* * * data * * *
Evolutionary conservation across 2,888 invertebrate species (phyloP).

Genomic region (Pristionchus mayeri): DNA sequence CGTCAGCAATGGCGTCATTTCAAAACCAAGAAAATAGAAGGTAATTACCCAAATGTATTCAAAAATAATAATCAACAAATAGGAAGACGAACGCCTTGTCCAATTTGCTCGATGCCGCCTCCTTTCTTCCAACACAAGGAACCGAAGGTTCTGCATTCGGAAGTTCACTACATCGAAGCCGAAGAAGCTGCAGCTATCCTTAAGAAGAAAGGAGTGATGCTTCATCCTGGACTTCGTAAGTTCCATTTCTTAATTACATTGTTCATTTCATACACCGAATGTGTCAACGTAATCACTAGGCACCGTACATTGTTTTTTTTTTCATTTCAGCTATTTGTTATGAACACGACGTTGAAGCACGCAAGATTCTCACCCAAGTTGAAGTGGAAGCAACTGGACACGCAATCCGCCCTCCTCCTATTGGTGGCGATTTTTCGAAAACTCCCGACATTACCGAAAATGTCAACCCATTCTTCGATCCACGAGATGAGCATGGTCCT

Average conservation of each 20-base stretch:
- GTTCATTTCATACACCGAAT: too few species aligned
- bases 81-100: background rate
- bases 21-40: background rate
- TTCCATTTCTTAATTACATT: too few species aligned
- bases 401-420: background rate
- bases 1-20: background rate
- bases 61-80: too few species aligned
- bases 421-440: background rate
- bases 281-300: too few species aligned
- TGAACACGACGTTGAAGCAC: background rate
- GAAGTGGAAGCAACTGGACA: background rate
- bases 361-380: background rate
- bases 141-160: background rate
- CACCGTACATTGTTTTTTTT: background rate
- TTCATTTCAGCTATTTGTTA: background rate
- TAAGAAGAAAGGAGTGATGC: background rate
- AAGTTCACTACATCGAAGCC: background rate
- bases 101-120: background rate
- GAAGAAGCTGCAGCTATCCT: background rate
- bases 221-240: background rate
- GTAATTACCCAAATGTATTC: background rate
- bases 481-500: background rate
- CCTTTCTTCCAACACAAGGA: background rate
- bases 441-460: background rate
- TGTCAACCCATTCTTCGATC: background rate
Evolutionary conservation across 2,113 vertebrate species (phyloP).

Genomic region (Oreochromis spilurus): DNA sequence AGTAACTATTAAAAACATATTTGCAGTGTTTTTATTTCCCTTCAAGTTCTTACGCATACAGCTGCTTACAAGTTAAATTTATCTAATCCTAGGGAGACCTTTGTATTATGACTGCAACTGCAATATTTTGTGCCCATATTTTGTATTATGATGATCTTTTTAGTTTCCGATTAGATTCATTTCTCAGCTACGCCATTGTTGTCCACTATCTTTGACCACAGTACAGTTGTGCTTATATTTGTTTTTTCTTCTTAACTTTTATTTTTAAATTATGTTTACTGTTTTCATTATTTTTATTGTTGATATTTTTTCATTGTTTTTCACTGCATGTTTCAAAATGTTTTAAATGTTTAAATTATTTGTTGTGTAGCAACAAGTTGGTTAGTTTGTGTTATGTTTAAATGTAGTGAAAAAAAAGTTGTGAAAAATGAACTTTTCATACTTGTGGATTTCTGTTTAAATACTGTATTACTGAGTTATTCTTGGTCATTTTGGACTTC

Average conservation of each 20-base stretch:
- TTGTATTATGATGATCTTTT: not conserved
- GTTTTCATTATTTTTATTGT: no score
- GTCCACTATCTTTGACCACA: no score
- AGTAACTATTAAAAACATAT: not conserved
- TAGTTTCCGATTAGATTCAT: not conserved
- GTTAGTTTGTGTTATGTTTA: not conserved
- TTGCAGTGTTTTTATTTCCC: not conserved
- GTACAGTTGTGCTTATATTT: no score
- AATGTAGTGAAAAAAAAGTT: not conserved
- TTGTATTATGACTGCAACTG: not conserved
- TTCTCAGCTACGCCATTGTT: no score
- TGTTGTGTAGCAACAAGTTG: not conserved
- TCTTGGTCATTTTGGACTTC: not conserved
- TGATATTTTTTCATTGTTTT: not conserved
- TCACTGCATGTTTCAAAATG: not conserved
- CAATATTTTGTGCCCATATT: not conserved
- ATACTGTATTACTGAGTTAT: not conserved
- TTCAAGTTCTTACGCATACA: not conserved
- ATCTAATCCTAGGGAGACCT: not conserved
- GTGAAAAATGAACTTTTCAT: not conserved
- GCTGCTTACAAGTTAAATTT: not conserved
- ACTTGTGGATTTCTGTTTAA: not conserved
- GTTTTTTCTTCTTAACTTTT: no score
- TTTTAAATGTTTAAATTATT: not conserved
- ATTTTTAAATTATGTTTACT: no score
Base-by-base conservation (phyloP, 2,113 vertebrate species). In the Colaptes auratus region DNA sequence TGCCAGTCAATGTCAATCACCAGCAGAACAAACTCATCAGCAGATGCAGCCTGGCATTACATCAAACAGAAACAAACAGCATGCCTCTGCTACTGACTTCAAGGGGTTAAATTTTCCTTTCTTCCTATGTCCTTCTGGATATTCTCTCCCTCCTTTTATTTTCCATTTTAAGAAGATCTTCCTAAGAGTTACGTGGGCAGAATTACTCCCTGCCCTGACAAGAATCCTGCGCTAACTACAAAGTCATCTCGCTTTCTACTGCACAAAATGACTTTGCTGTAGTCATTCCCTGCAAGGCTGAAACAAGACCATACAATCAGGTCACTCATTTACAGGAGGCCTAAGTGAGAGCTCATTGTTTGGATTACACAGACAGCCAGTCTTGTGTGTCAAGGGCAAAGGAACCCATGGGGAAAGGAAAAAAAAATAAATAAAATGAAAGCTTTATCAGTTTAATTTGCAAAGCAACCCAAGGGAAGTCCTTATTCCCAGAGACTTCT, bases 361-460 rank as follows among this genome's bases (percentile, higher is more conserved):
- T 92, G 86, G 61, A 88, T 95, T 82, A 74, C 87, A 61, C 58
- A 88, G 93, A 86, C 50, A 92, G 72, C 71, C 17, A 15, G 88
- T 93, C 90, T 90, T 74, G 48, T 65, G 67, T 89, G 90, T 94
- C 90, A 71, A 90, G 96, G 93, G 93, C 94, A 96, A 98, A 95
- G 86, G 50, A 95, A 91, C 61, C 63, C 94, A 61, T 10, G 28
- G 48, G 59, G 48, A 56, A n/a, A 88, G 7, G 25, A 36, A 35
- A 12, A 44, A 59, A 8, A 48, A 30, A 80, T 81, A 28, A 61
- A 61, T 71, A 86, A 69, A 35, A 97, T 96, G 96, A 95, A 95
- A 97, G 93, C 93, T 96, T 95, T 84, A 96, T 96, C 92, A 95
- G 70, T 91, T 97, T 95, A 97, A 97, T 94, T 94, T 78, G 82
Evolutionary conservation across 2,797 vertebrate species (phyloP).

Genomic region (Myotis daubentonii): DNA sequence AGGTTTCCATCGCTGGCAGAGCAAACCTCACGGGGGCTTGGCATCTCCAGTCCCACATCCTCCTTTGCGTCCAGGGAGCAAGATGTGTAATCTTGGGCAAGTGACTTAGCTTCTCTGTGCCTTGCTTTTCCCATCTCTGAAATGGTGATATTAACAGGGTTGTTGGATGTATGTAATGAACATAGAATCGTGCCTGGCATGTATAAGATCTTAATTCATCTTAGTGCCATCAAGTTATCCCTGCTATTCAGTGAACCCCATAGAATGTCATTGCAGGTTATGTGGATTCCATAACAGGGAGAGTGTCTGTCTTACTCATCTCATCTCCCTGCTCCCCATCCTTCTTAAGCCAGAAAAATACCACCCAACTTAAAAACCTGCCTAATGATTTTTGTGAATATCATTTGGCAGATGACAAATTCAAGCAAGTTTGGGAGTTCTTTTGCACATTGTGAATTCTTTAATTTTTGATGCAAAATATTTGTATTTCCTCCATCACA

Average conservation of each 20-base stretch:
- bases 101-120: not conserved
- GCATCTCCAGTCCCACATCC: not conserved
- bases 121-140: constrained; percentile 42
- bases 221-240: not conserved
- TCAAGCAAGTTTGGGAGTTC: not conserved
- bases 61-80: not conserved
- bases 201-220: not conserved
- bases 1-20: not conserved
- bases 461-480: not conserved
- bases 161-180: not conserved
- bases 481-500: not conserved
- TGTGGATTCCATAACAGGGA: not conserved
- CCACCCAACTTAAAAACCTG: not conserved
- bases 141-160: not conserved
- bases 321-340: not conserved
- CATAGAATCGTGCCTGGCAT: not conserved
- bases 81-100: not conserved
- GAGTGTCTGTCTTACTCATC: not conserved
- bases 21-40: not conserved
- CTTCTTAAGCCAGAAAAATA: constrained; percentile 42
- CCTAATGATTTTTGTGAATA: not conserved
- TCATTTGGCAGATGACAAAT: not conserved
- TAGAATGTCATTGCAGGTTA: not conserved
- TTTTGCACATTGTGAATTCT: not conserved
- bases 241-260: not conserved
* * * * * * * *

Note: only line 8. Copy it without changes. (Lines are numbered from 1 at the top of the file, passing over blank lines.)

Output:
- bases 401-420: background rate